“Today, I wrote about kittens. We’re in a gigantic financial crisis, everybody knows it, everybody is going crazy about it, everybody else is writing about it, so sometimes the best thing to do is write about kittens.”
It’s all here, in the U.S. Constitution and amendments. Except for what isn’t in it. Like, “Any child can grow up to be president.”
I heard that at school. It’s not something my parents would say at home.
In my childhood, in the years shortly after ratification in 1788, the promise was a goad. A goad is like a goal but with a large croquet mallet above the kid’s head. Oh my goodness, the blunt object is figurative, for heaven’s sake.
“Any child can grow up to be president” means any child who does well in school, does chores cheerfully and without prompting, and plays well with others, all these things year after year after year, can become leader of America. This is how Bill Clinton became president, and Abraham Lincoln and Ronald Reagan, too.
I think the maxim was true enough. If you followed it at the least you became a decent human being, little trouble to others. Whether one wanted to be president of the country was another matter. Whether one would be any good at the presidency was also worth consideration when filling out college applications.
(Me? As a boy I was extraordinarily well-behaved. But I grew up wanting to be a nonconformist. Oh well.)
How the phrase is understood now must have evolved. With decades of self-esteem — every child takes home a trophy — overriding learning how to win and lose — by winning and losing — the “any child” means if you are a native-born U.S. citizen (beyond your control) and if you hit 35 years of age (eating and breathing should take care of that), you can be president.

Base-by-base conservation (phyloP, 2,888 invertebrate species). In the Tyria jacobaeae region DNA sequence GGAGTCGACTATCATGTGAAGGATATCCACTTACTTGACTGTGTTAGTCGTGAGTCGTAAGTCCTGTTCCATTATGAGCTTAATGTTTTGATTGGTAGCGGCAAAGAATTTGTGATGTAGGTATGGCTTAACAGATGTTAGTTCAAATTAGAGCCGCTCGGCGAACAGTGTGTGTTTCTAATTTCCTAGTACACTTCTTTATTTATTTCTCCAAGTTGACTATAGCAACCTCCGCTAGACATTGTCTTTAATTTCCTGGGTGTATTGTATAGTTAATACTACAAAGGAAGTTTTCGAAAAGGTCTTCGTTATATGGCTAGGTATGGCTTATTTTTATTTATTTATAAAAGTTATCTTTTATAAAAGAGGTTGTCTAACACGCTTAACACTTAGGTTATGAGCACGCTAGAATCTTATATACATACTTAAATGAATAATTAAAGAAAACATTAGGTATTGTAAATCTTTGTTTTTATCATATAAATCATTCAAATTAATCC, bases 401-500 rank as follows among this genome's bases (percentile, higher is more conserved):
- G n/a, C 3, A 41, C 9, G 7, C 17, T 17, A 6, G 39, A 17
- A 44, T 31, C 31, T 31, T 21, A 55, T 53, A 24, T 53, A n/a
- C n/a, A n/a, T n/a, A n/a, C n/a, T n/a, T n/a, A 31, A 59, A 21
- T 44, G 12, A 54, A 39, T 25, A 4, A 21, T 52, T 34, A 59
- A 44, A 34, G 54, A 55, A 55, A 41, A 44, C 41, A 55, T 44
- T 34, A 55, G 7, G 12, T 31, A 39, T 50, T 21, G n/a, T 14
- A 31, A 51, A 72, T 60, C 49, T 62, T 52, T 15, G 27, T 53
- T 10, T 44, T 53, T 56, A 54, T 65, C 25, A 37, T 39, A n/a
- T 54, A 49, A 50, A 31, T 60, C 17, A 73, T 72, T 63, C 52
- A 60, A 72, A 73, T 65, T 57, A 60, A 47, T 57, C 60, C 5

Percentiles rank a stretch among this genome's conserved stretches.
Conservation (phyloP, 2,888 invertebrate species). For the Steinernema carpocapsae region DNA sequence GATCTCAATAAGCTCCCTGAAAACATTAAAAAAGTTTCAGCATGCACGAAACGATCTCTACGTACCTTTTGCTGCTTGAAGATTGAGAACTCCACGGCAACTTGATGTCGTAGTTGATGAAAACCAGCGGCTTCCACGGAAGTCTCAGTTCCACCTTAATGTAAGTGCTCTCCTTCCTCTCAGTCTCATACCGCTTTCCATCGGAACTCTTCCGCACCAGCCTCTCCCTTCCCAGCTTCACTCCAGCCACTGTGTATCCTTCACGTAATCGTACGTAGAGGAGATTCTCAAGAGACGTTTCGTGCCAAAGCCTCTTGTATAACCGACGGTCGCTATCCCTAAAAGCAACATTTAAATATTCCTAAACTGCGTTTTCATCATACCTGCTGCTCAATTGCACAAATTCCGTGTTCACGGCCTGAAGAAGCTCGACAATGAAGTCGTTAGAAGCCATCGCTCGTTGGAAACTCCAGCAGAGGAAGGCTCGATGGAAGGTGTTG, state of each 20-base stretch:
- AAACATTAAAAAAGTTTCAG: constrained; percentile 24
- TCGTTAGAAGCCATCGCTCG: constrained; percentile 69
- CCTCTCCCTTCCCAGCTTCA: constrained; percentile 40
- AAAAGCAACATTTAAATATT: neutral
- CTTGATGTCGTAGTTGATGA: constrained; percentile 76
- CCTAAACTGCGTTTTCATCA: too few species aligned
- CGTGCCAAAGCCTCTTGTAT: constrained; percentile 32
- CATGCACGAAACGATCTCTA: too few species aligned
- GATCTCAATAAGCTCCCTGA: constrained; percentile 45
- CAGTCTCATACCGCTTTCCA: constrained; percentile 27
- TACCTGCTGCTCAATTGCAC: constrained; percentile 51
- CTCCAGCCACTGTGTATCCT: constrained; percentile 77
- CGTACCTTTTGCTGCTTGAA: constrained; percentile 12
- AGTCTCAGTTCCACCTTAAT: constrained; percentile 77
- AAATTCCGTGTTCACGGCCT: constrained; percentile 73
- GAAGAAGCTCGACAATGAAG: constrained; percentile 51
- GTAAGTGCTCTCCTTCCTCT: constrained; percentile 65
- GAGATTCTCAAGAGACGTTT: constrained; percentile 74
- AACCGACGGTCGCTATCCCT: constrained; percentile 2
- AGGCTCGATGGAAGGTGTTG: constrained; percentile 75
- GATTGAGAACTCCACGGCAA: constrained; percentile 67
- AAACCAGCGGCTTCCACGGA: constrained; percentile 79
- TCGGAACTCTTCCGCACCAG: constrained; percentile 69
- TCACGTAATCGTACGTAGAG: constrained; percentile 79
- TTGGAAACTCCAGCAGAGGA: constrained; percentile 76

It’s old-fashioned to think that what this country needs are brilliant, maniacally self-disciplined leaders well-practiced in both team leadership and taking advice. Abe Lincoln is said to be the inspiration for the aphorism. And that such leaders practice what they believe, that democracy works and civil rights define freedom. Old-fashioned once was a patronizing but spot-on definition of conservatism. Now, expediency and cynicism are.
With a clicker and a handful of kibble, we’ve trained Tiki the former alley cat to hop over a cane and leap from chair to chair on command. At age 7, he is in his 40s in human years and without a doubt is native born. He brims with self-confidence. Pound cat Rosemary, a year (and a decade) younger, will leave the sunny window for clicker training about every third time — my kind of gal.
If I rummaged in the shed I might find a bicycle tire. Tiki would have no trouble picking up jumping through hoops. But to what end?